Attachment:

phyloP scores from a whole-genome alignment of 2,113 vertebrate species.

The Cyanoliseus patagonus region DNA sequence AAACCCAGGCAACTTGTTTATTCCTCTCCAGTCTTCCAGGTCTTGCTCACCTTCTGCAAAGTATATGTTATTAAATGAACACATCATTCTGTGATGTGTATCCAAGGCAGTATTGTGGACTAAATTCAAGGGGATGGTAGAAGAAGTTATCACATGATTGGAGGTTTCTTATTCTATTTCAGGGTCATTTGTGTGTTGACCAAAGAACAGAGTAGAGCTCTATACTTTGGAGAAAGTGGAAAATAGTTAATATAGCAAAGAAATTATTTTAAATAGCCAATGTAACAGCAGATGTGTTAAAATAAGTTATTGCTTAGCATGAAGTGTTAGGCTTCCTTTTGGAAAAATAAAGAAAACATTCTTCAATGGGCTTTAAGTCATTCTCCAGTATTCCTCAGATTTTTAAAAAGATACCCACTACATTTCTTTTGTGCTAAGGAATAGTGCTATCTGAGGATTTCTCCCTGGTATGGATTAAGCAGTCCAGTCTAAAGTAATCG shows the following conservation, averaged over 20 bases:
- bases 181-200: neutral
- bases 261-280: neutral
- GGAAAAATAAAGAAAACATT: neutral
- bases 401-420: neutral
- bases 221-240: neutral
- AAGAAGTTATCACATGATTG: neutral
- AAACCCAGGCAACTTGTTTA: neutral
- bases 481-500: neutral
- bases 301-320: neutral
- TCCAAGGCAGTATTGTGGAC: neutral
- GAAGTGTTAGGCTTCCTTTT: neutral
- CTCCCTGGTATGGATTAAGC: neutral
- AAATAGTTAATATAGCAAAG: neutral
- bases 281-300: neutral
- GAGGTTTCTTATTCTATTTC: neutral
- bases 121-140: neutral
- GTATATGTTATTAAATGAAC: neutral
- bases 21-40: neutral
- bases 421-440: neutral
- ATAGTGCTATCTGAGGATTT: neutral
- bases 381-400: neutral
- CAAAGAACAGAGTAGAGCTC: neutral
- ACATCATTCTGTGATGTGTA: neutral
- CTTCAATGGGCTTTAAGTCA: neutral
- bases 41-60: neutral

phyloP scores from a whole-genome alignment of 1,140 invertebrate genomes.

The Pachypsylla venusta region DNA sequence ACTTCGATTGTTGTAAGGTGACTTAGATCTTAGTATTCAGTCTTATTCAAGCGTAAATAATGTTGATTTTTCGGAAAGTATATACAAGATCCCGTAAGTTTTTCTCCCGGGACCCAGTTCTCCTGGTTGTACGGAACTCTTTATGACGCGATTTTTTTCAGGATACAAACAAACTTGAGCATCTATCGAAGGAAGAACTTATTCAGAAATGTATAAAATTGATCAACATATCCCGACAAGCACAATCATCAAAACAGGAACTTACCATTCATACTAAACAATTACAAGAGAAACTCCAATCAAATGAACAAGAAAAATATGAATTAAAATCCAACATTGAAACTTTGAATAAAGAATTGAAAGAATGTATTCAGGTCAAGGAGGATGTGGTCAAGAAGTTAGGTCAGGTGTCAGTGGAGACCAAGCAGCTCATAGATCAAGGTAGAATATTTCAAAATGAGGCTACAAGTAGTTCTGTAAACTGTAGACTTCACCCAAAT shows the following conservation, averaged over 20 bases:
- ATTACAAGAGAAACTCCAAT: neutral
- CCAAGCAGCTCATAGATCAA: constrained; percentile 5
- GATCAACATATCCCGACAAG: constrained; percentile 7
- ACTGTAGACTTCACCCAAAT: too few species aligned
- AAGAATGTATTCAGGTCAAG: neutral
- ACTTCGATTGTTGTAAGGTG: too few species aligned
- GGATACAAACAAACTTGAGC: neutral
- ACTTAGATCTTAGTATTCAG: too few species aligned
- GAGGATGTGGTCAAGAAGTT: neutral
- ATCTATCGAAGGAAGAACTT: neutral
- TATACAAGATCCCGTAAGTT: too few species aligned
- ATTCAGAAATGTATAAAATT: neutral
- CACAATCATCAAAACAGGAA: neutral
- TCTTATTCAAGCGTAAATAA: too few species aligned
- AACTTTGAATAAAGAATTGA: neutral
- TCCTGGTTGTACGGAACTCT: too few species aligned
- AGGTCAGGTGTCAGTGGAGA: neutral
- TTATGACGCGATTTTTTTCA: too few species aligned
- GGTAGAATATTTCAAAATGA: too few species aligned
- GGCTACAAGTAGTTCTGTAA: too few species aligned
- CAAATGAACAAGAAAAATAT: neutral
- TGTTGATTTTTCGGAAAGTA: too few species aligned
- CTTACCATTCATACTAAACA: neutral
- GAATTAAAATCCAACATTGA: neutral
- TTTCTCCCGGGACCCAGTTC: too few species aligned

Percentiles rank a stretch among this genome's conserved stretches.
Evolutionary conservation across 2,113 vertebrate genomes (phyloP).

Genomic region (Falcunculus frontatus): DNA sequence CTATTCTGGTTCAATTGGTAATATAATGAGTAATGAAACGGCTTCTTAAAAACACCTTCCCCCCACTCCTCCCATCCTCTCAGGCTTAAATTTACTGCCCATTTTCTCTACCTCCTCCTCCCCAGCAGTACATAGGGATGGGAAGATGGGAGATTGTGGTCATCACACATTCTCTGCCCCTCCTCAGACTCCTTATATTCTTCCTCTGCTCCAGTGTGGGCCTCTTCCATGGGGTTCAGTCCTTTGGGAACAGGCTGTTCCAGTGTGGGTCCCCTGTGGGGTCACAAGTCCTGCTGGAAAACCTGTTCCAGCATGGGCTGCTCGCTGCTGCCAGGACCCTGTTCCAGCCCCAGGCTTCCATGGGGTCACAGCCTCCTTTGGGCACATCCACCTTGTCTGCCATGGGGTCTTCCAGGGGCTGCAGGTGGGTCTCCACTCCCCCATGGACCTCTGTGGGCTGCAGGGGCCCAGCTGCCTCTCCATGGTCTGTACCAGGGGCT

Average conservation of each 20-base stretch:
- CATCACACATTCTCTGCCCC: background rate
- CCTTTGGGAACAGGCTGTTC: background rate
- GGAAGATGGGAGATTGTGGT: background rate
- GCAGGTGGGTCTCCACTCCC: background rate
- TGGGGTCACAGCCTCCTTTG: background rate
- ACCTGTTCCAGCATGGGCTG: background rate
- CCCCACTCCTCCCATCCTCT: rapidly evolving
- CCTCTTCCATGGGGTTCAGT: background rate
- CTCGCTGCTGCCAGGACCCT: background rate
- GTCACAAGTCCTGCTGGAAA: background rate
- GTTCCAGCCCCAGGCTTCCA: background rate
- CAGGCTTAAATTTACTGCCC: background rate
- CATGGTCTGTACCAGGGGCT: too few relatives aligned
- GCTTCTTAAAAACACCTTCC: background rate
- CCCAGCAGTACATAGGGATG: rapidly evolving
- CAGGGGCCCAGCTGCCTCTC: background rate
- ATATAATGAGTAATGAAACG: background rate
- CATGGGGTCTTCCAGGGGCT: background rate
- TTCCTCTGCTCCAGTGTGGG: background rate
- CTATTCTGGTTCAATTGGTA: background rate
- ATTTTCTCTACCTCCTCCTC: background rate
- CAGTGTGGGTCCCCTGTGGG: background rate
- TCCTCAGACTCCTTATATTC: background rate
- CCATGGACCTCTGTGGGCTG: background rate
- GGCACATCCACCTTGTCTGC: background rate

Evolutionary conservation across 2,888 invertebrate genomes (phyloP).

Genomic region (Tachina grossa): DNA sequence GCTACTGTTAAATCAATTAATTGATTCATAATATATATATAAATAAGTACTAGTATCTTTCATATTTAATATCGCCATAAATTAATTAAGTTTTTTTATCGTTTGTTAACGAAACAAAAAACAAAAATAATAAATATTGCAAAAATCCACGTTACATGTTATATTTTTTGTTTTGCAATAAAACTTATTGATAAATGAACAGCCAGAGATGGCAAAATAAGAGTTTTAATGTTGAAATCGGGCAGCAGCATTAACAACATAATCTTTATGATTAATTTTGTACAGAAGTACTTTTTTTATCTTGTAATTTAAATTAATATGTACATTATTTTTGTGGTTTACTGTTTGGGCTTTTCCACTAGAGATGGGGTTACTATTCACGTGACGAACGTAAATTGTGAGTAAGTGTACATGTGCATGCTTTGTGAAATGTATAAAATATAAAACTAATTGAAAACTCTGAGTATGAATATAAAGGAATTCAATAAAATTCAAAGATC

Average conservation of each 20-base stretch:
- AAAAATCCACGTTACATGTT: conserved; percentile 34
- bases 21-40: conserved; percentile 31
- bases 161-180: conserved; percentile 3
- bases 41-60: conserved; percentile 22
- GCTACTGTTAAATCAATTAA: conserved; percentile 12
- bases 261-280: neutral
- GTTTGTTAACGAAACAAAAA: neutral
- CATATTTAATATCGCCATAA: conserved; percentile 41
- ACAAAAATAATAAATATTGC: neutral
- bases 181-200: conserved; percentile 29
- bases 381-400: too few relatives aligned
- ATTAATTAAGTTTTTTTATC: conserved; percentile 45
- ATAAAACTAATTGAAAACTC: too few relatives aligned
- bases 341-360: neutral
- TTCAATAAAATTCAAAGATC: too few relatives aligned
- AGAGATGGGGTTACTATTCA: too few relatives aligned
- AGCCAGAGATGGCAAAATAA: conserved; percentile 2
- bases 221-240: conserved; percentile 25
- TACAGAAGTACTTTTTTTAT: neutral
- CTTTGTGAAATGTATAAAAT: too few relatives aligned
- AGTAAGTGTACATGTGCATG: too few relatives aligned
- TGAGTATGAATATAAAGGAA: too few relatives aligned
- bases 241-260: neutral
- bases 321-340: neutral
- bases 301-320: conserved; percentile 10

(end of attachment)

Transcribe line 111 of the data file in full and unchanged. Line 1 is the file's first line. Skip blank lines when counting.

- bases 301-320: conserved; percentile 10